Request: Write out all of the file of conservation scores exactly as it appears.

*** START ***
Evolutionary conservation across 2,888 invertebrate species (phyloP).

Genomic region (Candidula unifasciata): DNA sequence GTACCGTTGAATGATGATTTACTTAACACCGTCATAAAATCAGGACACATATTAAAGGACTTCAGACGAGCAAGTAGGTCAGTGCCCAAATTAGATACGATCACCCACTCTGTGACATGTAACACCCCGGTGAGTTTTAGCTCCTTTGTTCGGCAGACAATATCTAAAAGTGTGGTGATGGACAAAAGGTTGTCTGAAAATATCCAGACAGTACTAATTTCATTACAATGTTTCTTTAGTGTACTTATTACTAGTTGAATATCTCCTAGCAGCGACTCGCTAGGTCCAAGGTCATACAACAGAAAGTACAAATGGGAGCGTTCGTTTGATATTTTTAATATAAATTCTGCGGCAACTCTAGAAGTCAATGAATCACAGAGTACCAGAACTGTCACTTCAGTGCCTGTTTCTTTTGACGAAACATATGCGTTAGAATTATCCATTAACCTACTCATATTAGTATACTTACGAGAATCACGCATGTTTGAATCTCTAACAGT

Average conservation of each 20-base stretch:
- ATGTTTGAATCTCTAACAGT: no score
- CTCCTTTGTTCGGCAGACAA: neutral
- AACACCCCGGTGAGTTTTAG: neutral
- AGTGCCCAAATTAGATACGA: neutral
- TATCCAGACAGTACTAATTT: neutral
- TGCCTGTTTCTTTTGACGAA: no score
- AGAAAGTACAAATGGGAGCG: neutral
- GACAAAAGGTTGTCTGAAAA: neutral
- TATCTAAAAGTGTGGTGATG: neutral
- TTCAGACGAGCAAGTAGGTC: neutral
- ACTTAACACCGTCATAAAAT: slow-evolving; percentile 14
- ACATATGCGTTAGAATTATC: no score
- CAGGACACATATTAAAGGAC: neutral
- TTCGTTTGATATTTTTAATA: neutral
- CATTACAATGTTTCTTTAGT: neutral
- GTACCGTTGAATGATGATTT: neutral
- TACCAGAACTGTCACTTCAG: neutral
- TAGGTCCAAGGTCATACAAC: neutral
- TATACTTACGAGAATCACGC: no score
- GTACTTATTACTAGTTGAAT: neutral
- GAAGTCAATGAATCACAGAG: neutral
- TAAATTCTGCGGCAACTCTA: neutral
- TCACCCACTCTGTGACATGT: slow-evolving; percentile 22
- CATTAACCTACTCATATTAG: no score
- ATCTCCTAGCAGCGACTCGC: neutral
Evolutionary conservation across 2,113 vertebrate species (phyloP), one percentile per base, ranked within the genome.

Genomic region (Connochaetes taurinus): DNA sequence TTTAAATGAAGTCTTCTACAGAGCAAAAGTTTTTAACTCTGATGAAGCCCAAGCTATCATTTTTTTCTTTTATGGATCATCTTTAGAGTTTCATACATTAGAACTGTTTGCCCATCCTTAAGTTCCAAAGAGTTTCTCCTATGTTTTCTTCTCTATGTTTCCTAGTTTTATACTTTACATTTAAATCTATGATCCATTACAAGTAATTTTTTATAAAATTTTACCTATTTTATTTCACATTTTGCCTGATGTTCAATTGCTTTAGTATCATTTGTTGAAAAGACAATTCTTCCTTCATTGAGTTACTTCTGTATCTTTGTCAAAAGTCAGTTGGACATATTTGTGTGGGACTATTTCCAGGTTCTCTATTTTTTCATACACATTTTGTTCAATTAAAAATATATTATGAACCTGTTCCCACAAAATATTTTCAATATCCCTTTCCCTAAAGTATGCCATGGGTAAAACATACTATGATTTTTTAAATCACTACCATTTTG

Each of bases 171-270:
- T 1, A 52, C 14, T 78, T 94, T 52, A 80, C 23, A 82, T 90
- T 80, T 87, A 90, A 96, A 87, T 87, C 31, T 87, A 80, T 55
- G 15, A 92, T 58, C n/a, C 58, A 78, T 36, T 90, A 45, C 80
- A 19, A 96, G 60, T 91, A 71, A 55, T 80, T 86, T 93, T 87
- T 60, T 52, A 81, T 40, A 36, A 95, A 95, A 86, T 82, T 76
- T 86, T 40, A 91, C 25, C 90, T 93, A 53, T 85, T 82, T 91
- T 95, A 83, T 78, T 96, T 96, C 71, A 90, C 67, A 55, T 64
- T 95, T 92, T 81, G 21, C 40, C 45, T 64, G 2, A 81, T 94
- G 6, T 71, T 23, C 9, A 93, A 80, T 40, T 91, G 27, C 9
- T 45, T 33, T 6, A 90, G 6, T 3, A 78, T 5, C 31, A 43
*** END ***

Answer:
Evolutionary conservation across 2,888 invertebrate species (phyloP).

Genomic region (Candidula unifasciata): DNA sequence GTACCGTTGAATGATGATTTACTTAACACCGTCATAAAATCAGGACACATATTAAAGGACTTCAGACGAGCAAGTAGGTCAGTGCCCAAATTAGATACGATCACCCACTCTGTGACATGTAACACCCCGGTGAGTTTTAGCTCCTTTGTTCGGCAGACAATATCTAAAAGTGTGGTGATGGACAAAAGGTTGTCTGAAAATATCCAGACAGTACTAATTTCATTACAATGTTTCTTTAGTGTACTTATTACTAGTTGAATATCTCCTAGCAGCGACTCGCTAGGTCCAAGGTCATACAACAGAAAGTACAAATGGGAGCGTTCGTTTGATATTTTTAATATAAATTCTGCGGCAACTCTAGAAGTCAATGAATCACAGAGTACCAGAACTGTCACTTCAGTGCCTGTTTCTTTTGACGAAACATATGCGTTAGAATTATCCATTAACCTACTCATATTAGTATACTTACGAGAATCACGCATGTTTGAATCTCTAACAGT

Average conservation of each 20-base stretch:
- ATGTTTGAATCTCTAACAGT: no score
- CTCCTTTGTTCGGCAGACAA: neutral
- AACACCCCGGTGAGTTTTAG: neutral
- AGTGCCCAAATTAGATACGA: neutral
- TATCCAGACAGTACTAATTT: neutral
- TGCCTGTTTCTTTTGACGAA: no score
- AGAAAGTACAAATGGGAGCG: neutral
- GACAAAAGGTTGTCTGAAAA: neutral
- TATCTAAAAGTGTGGTGATG: neutral
- TTCAGACGAGCAAGTAGGTC: neutral
- ACTTAACACCGTCATAAAAT: slow-evolving; percentile 14
- ACATATGCGTTAGAATTATC: no score
- CAGGACACATATTAAAGGAC: neutral
- TTCGTTTGATATTTTTAATA: neutral
- CATTACAATGTTTCTTTAGT: neutral
- GTACCGTTGAATGATGATTT: neutral
- TACCAGAACTGTCACTTCAG: neutral
- TAGGTCCAAGGTCATACAAC: neutral
- TATACTTACGAGAATCACGC: no score
- GTACTTATTACTAGTTGAAT: neutral
- GAAGTCAATGAATCACAGAG: neutral
- TAAATTCTGCGGCAACTCTA: neutral
- TCACCCACTCTGTGACATGT: slow-evolving; percentile 22
- CATTAACCTACTCATATTAG: no score
- ATCTCCTAGCAGCGACTCGC: neutral
Evolutionary conservation across 2,113 vertebrate species (phyloP), one percentile per base, ranked within the genome.

Genomic region (Connochaetes taurinus): DNA sequence TTTAAATGAAGTCTTCTACAGAGCAAAAGTTTTTAACTCTGATGAAGCCCAAGCTATCATTTTTTTCTTTTATGGATCATCTTTAGAGTTTCATACATTAGAACTGTTTGCCCATCCTTAAGTTCCAAAGAGTTTCTCCTATGTTTTCTTCTCTATGTTTCCTAGTTTTATACTTTACATTTAAATCTATGATCCATTACAAGTAATTTTTTATAAAATTTTACCTATTTTATTTCACATTTTGCCTGATGTTCAATTGCTTTAGTATCATTTGTTGAAAAGACAATTCTTCCTTCATTGAGTTACTTCTGTATCTTTGTCAAAAGTCAGTTGGACATATTTGTGTGGGACTATTTCCAGGTTCTCTATTTTTTCATACACATTTTGTTCAATTAAAAATATATTATGAACCTGTTCCCACAAAATATTTTCAATATCCCTTTCCCTAAAGTATGCCATGGGTAAAACATACTATGATTTTTTAAATCACTACCATTTTG

Each of bases 171-270:
- T 1, A 52, C 14, T 78, T 94, T 52, A 80, C 23, A 82, T 90
- T 80, T 87, A 90, A 96, A 87, T 87, C 31, T 87, A 80, T 55
- G 15, A 92, T 58, C n/a, C 58, A 78, T 36, T 90, A 45, C 80
- A 19, A 96, G 60, T 91, A 71, A 55, T 80, T 86, T 93, T 87
- T 60, T 52, A 81, T 40, A 36, A 95, A 95, A 86, T 82, T 76
- T 86, T 40, A 91, C 25, C 90, T 93, A 53, T 85, T 82, T 91
- T 95, A 83, T 78, T 96, T 96, C 71, A 90, C 67, A 55, T 64
- T 95, T 92, T 81, G 21, C 40, C 45, T 64, G 2, A 81, T 94
- G 6, T 71, T 23, C 9, A 93, A 80, T 40, T 91, G 27, C 9
- T 45, T 33, T 6, A 90, G 6, T 3, A 78, T 5, C 31, A 43